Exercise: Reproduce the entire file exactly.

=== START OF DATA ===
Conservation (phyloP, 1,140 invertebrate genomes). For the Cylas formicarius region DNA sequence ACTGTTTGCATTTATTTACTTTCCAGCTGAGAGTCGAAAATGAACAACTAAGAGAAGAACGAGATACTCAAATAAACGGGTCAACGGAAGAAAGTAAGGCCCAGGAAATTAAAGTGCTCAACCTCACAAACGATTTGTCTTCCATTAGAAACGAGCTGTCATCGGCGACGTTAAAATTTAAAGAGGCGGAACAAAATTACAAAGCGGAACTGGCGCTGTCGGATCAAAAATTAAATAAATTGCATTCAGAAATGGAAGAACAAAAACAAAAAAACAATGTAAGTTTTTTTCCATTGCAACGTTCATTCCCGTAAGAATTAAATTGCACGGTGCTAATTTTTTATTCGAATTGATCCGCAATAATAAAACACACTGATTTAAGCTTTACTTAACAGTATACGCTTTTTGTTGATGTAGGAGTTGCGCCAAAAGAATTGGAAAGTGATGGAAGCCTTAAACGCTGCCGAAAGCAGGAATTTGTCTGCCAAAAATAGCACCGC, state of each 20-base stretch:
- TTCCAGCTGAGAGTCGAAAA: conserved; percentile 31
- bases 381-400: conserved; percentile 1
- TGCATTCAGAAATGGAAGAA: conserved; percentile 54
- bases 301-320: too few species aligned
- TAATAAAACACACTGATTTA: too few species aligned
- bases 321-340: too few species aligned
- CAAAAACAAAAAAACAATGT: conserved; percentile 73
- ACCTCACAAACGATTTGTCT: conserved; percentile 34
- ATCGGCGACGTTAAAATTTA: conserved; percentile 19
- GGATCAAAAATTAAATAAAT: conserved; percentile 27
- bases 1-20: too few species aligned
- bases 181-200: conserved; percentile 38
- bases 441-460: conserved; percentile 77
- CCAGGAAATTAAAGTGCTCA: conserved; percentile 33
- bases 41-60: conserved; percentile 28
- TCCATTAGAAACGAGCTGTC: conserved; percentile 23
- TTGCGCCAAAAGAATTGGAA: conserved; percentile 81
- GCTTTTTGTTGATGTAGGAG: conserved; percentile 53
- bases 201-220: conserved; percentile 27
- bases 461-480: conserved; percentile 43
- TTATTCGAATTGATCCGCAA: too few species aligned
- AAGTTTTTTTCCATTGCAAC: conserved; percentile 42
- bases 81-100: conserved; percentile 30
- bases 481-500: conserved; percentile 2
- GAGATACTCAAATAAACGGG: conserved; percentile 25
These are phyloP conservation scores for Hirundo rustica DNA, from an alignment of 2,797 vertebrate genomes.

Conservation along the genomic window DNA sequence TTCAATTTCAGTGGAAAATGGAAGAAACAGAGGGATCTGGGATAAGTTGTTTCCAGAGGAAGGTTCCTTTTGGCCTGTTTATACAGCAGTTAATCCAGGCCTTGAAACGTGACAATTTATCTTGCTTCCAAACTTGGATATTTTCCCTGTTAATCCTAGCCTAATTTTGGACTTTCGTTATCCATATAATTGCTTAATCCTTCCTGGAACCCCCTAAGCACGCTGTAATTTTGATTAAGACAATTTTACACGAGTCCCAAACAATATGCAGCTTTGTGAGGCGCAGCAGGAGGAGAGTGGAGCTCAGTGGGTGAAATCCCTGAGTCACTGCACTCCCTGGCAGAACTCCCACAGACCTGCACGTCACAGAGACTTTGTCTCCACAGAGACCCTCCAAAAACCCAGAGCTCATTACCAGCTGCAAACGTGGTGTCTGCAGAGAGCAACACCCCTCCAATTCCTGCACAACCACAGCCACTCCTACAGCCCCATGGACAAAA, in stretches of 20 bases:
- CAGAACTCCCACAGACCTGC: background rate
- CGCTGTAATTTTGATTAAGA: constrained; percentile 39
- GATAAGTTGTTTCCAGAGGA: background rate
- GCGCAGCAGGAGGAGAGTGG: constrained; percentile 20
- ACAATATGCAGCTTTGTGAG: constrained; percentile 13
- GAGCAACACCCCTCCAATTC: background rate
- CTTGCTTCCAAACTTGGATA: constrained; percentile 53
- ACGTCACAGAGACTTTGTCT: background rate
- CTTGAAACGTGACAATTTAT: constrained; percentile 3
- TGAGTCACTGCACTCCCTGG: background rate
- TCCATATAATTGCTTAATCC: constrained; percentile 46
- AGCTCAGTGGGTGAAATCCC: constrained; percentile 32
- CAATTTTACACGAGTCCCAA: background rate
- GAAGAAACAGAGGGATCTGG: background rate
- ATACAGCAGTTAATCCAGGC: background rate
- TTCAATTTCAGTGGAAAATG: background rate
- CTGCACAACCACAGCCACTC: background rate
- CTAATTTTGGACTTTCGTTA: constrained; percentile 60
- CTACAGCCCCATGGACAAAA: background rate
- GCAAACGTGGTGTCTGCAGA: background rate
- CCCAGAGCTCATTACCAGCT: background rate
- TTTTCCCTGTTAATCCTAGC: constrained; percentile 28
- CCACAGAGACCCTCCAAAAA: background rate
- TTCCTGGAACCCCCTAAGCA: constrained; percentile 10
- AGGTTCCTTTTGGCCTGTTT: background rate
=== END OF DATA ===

Conservation (phyloP, 1,140 invertebrate genomes). For the Cylas formicarius region DNA sequence ACTGTTTGCATTTATTTACTTTCCAGCTGAGAGTCGAAAATGAACAACTAAGAGAAGAACGAGATACTCAAATAAACGGGTCAACGGAAGAAAGTAAGGCCCAGGAAATTAAAGTGCTCAACCTCACAAACGATTTGTCTTCCATTAGAAACGAGCTGTCATCGGCGACGTTAAAATTTAAAGAGGCGGAACAAAATTACAAAGCGGAACTGGCGCTGTCGGATCAAAAATTAAATAAATTGCATTCAGAAATGGAAGAACAAAAACAAAAAAACAATGTAAGTTTTTTTCCATTGCAACGTTCATTCCCGTAAGAATTAAATTGCACGGTGCTAATTTTTTATTCGAATTGATCCGCAATAATAAAACACACTGATTTAAGCTTTACTTAACAGTATACGCTTTTTGTTGATGTAGGAGTTGCGCCAAAAGAATTGGAAAGTGATGGAAGCCTTAAACGCTGCCGAAAGCAGGAATTTGTCTGCCAAAAATAGCACCGC, state of each 20-base stretch:
- TTCCAGCTGAGAGTCGAAAA: conserved; percentile 31
- bases 381-400: conserved; percentile 1
- TGCATTCAGAAATGGAAGAA: conserved; percentile 54
- bases 301-320: too few species aligned
- TAATAAAACACACTGATTTA: too few species aligned
- bases 321-340: too few species aligned
- CAAAAACAAAAAAACAATGT: conserved; percentile 73
- ACCTCACAAACGATTTGTCT: conserved; percentile 34
- ATCGGCGACGTTAAAATTTA: conserved; percentile 19
- GGATCAAAAATTAAATAAAT: conserved; percentile 27
- bases 1-20: too few species aligned
- bases 181-200: conserved; percentile 38
- bases 441-460: conserved; percentile 77
- CCAGGAAATTAAAGTGCTCA: conserved; percentile 33
- bases 41-60: conserved; percentile 28
- TCCATTAGAAACGAGCTGTC: conserved; percentile 23
- TTGCGCCAAAAGAATTGGAA: conserved; percentile 81
- GCTTTTTGTTGATGTAGGAG: conserved; percentile 53
- bases 201-220: conserved; percentile 27
- bases 461-480: conserved; percentile 43
- TTATTCGAATTGATCCGCAA: too few species aligned
- AAGTTTTTTTCCATTGCAAC: conserved; percentile 42
- bases 81-100: conserved; percentile 30
- bases 481-500: conserved; percentile 2
- GAGATACTCAAATAAACGGG: conserved; percentile 25
These are phyloP conservation scores for Hirundo rustica DNA, from an alignment of 2,797 vertebrate genomes.

Conservation along the genomic window DNA sequence TTCAATTTCAGTGGAAAATGGAAGAAACAGAGGGATCTGGGATAAGTTGTTTCCAGAGGAAGGTTCCTTTTGGCCTGTTTATACAGCAGTTAATCCAGGCCTTGAAACGTGACAATTTATCTTGCTTCCAAACTTGGATATTTTCCCTGTTAATCCTAGCCTAATTTTGGACTTTCGTTATCCATATAATTGCTTAATCCTTCCTGGAACCCCCTAAGCACGCTGTAATTTTGATTAAGACAATTTTACACGAGTCCCAAACAATATGCAGCTTTGTGAGGCGCAGCAGGAGGAGAGTGGAGCTCAGTGGGTGAAATCCCTGAGTCACTGCACTCCCTGGCAGAACTCCCACAGACCTGCACGTCACAGAGACTTTGTCTCCACAGAGACCCTCCAAAAACCCAGAGCTCATTACCAGCTGCAAACGTGGTGTCTGCAGAGAGCAACACCCCTCCAATTCCTGCACAACCACAGCCACTCCTACAGCCCCATGGACAAAA, in stretches of 20 bases:
- CAGAACTCCCACAGACCTGC: background rate
- CGCTGTAATTTTGATTAAGA: constrained; percentile 39
- GATAAGTTGTTTCCAGAGGA: background rate
- GCGCAGCAGGAGGAGAGTGG: constrained; percentile 20
- ACAATATGCAGCTTTGTGAG: constrained; percentile 13
- GAGCAACACCCCTCCAATTC: background rate
- CTTGCTTCCAAACTTGGATA: constrained; percentile 53
- ACGTCACAGAGACTTTGTCT: background rate
- CTTGAAACGTGACAATTTAT: constrained; percentile 3
- TGAGTCACTGCACTCCCTGG: background rate
- TCCATATAATTGCTTAATCC: constrained; percentile 46
- AGCTCAGTGGGTGAAATCCC: constrained; percentile 32
- CAATTTTACACGAGTCCCAA: background rate
- GAAGAAACAGAGGGATCTGG: background rate
- ATACAGCAGTTAATCCAGGC: background rate
- TTCAATTTCAGTGGAAAATG: background rate
- CTGCACAACCACAGCCACTC: background rate
- CTAATTTTGGACTTTCGTTA: constrained; percentile 60
- CTACAGCCCCATGGACAAAA: background rate
- GCAAACGTGGTGTCTGCAGA: background rate
- CCCAGAGCTCATTACCAGCT: background rate
- TTTTCCCTGTTAATCCTAGC: constrained; percentile 28
- CCACAGAGACCCTCCAAAAA: background rate
- TTCCTGGAACCCCCTAAGCA: constrained; percentile 10
- AGGTTCCTTTTGGCCTGTTT: background rate